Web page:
Damn, has it really been 20 years? Yup, it’s all coming back to me now.

The 1996 Woman’s Olympic Basketball Team was what breathed initial life into the league. Players like Sheryl Swoops, Dawn Staley, Teresa Edwards, and Rebecca Lobo headlined a roster that ended up winning the Gold Medal that summer. One year later, in 1997, those players spearheaded the startup buzz around the league’s inaugural season, which showed great attendance starting off and everyone was excited as hell. They were the sisters to the NBA, which gave them access to a certain cool factor and granted them access to the same arenas that the men played in. The numbers were great in that first year, with an average attendance of 9,664 and climbed to 10,864 in 1998. As it turns out, that was the peak of its success. Attendance numbers have declined every year since then. The average now is around 7,000, while the male game boasts an average of 17,000.

But wait, there are more discrepancies.

Although the average salary in the WNBA is $75,000, the minimum salary is close to $40,000 with a cap of $105,000, but thats only for 6-year veterans. The average player salary is around $75,000.  By comparison, the average rookie deal in the NBA is $550,000. You can make that without even clocking one minute of time on the floor in an 82 game season. The average salary in the NBA is $5,000,000, but during free agency max players can get over $20,000,000 per year.

This leads to woman having to go to European leagues during the offseason, if possible, just for the opportunity to make another $75,000 on average, but of course that is reserved for the best players.

Which brings me to the final and probably the most cosmetic reason why it’s hard for me to give a shit about the WNBA: those soccer-style, corporate uniforms they wear. It’s difficult enough getting into the slow ass pace of an average game, but when I have to look at these monstrous jerseys, it makes me embarrassed that this is an American league. It’s the same reason why I can’t really find interest in soccer outside of the World Cup or the Olympics. For me, there’s no sense of team or city pride. How can I root for the Minnesota Mayo Clinic’s sponsored by Boost Mobile? In all honesty, they’re called the Minnesota Lynx, but I HATE their uniforms nonetheless.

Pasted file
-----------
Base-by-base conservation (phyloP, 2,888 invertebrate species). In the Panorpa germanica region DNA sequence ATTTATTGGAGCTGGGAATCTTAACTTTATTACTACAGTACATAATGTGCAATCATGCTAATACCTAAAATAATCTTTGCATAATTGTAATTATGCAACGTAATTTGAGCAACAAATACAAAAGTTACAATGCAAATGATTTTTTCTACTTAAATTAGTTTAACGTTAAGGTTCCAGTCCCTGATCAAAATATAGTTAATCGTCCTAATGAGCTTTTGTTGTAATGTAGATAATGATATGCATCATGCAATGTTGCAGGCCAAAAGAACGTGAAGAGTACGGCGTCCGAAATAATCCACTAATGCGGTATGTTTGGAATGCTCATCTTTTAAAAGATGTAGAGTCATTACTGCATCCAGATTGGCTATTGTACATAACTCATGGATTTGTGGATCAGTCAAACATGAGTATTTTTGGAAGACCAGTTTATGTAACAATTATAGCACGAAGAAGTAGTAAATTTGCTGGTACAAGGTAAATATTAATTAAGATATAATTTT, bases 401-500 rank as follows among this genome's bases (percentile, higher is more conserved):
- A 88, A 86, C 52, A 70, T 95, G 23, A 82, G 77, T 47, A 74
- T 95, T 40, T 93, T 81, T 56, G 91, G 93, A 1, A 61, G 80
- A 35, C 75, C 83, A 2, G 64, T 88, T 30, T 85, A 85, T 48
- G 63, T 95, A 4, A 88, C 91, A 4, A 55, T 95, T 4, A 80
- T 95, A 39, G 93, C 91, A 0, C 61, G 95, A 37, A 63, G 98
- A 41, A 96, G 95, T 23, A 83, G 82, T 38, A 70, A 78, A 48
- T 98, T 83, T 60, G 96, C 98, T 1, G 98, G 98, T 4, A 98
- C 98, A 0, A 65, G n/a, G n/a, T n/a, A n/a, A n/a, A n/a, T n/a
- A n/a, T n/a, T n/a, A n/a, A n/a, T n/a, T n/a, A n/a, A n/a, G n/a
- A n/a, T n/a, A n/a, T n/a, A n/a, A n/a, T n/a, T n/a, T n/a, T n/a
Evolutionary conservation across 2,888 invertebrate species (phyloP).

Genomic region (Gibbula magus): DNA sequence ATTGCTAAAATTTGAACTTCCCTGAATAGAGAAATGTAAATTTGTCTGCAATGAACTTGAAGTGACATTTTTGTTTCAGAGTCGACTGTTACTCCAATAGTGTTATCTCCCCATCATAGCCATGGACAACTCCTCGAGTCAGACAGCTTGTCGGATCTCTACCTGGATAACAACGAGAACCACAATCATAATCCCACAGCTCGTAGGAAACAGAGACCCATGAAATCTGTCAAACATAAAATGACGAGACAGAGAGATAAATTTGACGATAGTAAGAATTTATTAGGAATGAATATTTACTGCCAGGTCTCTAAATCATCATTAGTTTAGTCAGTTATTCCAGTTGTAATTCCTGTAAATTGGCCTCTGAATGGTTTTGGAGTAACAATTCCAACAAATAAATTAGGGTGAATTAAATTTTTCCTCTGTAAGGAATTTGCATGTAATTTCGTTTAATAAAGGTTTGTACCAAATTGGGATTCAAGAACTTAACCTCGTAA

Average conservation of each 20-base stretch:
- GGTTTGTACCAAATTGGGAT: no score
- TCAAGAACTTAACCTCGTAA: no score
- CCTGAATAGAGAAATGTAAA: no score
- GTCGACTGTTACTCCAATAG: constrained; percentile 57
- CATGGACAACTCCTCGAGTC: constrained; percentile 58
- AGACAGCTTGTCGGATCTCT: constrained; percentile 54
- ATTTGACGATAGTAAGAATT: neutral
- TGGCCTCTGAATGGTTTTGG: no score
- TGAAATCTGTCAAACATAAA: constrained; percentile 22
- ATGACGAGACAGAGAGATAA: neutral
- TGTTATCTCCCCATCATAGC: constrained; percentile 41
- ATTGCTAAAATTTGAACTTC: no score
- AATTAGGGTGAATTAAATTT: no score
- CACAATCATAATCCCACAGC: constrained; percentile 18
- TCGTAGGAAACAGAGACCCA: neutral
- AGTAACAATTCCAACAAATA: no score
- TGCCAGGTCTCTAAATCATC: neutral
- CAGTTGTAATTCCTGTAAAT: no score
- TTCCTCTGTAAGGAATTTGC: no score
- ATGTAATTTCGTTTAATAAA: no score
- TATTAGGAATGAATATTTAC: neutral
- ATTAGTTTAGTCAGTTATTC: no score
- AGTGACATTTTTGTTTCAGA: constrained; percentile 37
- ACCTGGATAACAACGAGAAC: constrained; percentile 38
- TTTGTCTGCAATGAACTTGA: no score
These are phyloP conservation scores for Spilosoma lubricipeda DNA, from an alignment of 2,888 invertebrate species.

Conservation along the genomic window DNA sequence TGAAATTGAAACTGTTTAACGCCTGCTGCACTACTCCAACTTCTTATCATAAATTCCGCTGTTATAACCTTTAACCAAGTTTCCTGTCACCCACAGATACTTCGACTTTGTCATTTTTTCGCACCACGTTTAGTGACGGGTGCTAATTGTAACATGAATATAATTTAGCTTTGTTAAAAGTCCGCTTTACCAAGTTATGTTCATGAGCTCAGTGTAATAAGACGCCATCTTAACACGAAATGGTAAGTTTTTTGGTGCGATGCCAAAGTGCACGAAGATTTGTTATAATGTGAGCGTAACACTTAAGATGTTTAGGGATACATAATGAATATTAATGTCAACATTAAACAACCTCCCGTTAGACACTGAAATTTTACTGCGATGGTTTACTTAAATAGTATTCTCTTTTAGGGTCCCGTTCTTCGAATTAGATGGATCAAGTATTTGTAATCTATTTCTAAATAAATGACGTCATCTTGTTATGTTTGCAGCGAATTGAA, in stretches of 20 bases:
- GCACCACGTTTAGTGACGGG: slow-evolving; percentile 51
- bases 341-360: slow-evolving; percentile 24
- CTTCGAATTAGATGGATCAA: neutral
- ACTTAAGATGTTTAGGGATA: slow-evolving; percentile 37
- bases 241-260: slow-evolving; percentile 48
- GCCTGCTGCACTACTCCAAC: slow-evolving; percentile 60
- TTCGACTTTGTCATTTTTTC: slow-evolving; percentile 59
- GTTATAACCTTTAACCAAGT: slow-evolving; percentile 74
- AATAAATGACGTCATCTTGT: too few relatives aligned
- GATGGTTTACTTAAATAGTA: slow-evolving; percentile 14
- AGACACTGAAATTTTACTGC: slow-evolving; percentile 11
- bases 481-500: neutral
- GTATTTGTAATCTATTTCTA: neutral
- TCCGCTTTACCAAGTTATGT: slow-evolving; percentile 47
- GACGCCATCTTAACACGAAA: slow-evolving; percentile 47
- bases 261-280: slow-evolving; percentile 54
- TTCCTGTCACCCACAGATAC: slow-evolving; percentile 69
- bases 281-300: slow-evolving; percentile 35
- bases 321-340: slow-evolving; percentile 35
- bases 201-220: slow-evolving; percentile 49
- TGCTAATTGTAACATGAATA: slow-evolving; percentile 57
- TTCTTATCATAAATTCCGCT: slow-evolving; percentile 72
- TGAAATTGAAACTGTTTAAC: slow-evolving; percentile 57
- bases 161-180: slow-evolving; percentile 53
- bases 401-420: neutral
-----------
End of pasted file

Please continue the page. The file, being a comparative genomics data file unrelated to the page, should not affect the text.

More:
As it stands, over half of the leagues 12 teams are hemorrhaging money. Not only that, but the league itself hasn’t turned a single profit since its second year in 1998. That’s a huge problem, and the bulk of it is a basic lack of interest, not in the sport, but the entire WNBA. I personally know a couple of players in the league, and I still don’t give a shit. It’s not because they’re any less talented than men, but because the men’s game is just much more entertaining and gratifying, no matter how much we “lean in”, and it’s been that way for the last 20 years.

In terms of longevity and endurance, the WNBA is actually a solid business. Although, what does longevity mean if you cant make a buck or two?

If a tree falls in the woods, and no one’s there to hear it, does it make a sound?

If a league with 20 years in the game finally goes under, will you even know?